June 26, 2005
THE KEY TO CHOICE...:
Conundrum: how to get procrastinators to save (Randy Dotinga, 6/27/05, The Christian Science Monitor)
Who'd pass up "free" money? More people than you might think. Nearly a third of American workers fail to take advantage of 401(k) plans.
Never mind that employers typically match a worker's contributions with hundreds or thousands of dollars a year. Never mind that employees don't have to do anything to qualify other than stash money away for retirement. For a variety of reasons, including inertia and ignorance, many workers don't take the perk.
Even of those who do sign up, about 1 in 5 doesn't contribute enough to meet their companies' full match, according to a new survey by the Hewitt Associates human resources firm. [...]
Young people are especially stubborn, with just 46 percent of workers under 30 contributing to 401(k)s, according to the Hewitt Associates survey, which examined the investing habits of more than 2.5 million Americans who have the investment option at work. The rest miss the opportunity to save money, tax-free, until the IRS comes calling during retirement.
...not giving them the initial one.
Posted by Orrin Judd at June 26, 2005 11:49 PM
The key to choice is having the default one be better. Switch the default to saving the maximum, and even if you allow opting out very few will.
So why are you so in favor of savings all of a sudden? Don't you know that these people need the money to make the interest payments on a $500K condo? They'll just do a reverse mortgage when they retire.
That's how they'll afford it.
The minimal tax advantages of a 401K are far outweighed by the effect of keeping all that money essentially non-productive, not contributing to current wealth accumulation. Sure, you can touch it when you're an oldster, but aren't you better off diversifying and enjoying your money throughout your life?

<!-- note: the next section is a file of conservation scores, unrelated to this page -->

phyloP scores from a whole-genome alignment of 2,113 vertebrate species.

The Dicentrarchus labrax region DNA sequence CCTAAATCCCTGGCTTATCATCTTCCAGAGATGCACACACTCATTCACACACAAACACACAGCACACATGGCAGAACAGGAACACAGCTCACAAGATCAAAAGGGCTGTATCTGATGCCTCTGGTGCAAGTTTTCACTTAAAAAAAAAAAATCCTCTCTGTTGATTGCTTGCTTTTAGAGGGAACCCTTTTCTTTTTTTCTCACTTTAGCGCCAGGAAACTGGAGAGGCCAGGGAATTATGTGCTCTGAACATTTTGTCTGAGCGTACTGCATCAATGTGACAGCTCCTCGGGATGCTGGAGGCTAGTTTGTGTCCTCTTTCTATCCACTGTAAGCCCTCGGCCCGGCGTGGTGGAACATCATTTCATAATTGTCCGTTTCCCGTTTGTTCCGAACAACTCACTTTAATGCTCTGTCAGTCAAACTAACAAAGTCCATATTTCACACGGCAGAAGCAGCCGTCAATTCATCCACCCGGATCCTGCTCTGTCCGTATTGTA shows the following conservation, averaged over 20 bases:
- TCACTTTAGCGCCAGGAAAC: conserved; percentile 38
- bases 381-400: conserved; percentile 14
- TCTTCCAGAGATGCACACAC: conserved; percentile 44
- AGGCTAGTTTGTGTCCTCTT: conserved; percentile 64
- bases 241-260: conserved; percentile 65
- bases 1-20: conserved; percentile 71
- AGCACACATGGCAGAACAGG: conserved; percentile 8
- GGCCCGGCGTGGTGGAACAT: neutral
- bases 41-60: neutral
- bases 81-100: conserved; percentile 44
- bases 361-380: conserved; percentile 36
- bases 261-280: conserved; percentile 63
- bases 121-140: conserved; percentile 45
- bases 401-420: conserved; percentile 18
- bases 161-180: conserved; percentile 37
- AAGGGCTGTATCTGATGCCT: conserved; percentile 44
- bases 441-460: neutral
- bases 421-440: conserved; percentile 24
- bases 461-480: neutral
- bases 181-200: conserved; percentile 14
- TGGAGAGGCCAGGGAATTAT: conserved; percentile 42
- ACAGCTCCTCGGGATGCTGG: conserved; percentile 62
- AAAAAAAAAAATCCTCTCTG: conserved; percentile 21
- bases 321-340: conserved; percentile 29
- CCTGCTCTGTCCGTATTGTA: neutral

Actually, bart, you can do both in some cases. My former company had a 100% match to $1500. So you could contribute $1500, have $3K at the end of the year, withdraw most of it, take the 10% tax surcharge and have your original $1500 back plus some left over in the 401(k). Yet people didn't even do that.
As for the minimal tax advantages, I don't see what you mean. My 401(k) money is just as productive as any of my other investments straight up, and when you consider I get to invest money that would otherwise have been taxed away and keep the proceeds, it seems like a big win.
On top of that, I'm also diversified since my annual savings are much larger than I'm allowed to put in my 401(k).
There are limits to its liquidity. If I can't use it, what good is it?
Also, there are limits to what you can invest in. There are plenty of places in the economy where you can get a significantly higher rate of return than the stock market and there always will be, particularly if you can take the benefit of training you've had.